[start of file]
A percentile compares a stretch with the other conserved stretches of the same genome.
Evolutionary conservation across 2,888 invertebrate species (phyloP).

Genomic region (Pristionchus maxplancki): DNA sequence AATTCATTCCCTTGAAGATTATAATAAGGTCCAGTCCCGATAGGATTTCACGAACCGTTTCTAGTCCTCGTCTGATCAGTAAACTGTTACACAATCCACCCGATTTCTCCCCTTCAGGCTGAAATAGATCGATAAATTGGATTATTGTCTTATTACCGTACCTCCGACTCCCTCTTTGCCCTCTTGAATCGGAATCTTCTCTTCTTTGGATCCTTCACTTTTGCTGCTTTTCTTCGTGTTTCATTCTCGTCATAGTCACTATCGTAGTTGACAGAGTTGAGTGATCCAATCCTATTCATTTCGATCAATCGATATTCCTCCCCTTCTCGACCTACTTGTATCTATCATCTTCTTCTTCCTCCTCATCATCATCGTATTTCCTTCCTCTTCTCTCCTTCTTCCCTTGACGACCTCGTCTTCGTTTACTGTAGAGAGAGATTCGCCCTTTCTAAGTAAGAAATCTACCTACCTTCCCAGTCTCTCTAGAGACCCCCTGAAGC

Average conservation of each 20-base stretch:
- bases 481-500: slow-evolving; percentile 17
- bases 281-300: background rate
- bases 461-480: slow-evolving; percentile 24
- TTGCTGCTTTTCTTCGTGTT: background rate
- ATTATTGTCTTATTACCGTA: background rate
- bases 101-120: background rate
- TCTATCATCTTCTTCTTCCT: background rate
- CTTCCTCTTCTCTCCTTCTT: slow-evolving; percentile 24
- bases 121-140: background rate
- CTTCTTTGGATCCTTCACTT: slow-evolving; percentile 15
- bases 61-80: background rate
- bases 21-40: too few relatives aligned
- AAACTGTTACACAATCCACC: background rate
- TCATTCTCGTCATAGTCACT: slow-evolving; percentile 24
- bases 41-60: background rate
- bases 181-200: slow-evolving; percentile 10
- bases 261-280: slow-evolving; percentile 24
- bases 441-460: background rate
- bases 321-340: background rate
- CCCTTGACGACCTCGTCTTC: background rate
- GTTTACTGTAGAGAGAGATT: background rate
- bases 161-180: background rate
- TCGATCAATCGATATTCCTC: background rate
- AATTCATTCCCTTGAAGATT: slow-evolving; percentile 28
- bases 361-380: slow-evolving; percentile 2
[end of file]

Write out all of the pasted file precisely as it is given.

A percentile compares a stretch with the other conserved stretches of the same genome.
Evolutionary conservation across 2,888 invertebrate species (phyloP).

Genomic region (Pristionchus maxplancki): DNA sequence AATTCATTCCCTTGAAGATTATAATAAGGTCCAGTCCCGATAGGATTTCACGAACCGTTTCTAGTCCTCGTCTGATCAGTAAACTGTTACACAATCCACCCGATTTCTCCCCTTCAGGCTGAAATAGATCGATAAATTGGATTATTGTCTTATTACCGTACCTCCGACTCCCTCTTTGCCCTCTTGAATCGGAATCTTCTCTTCTTTGGATCCTTCACTTTTGCTGCTTTTCTTCGTGTTTCATTCTCGTCATAGTCACTATCGTAGTTGACAGAGTTGAGTGATCCAATCCTATTCATTTCGATCAATCGATATTCCTCCCCTTCTCGACCTACTTGTATCTATCATCTTCTTCTTCCTCCTCATCATCATCGTATTTCCTTCCTCTTCTCTCCTTCTTCCCTTGACGACCTCGTCTTCGTTTACTGTAGAGAGAGATTCGCCCTTTCTAAGTAAGAAATCTACCTACCTTCCCAGTCTCTCTAGAGACCCCCTGAAGC

Average conservation of each 20-base stretch:
- bases 481-500: slow-evolving; percentile 17
- bases 281-300: background rate
- bases 461-480: slow-evolving; percentile 24
- TTGCTGCTTTTCTTCGTGTT: background rate
- ATTATTGTCTTATTACCGTA: background rate
- bases 101-120: background rate
- TCTATCATCTTCTTCTTCCT: background rate
- CTTCCTCTTCTCTCCTTCTT: slow-evolving; percentile 24
- bases 121-140: background rate
- CTTCTTTGGATCCTTCACTT: slow-evolving; percentile 15
- bases 61-80: background rate
- bases 21-40: too few relatives aligned
- AAACTGTTACACAATCCACC: background rate
- TCATTCTCGTCATAGTCACT: slow-evolving; percentile 24
- bases 41-60: background rate
- bases 181-200: slow-evolving; percentile 10
- bases 261-280: slow-evolving; percentile 24
- bases 441-460: background rate
- bases 321-340: background rate
- CCCTTGACGACCTCGTCTTC: background rate
- GTTTACTGTAGAGAGAGATT: background rate
- bases 161-180: background rate
- TCGATCAATCGATATTCCTC: background rate
- AATTCATTCCCTTGAAGATT: slow-evolving; percentile 28
- bases 361-380: slow-evolving; percentile 2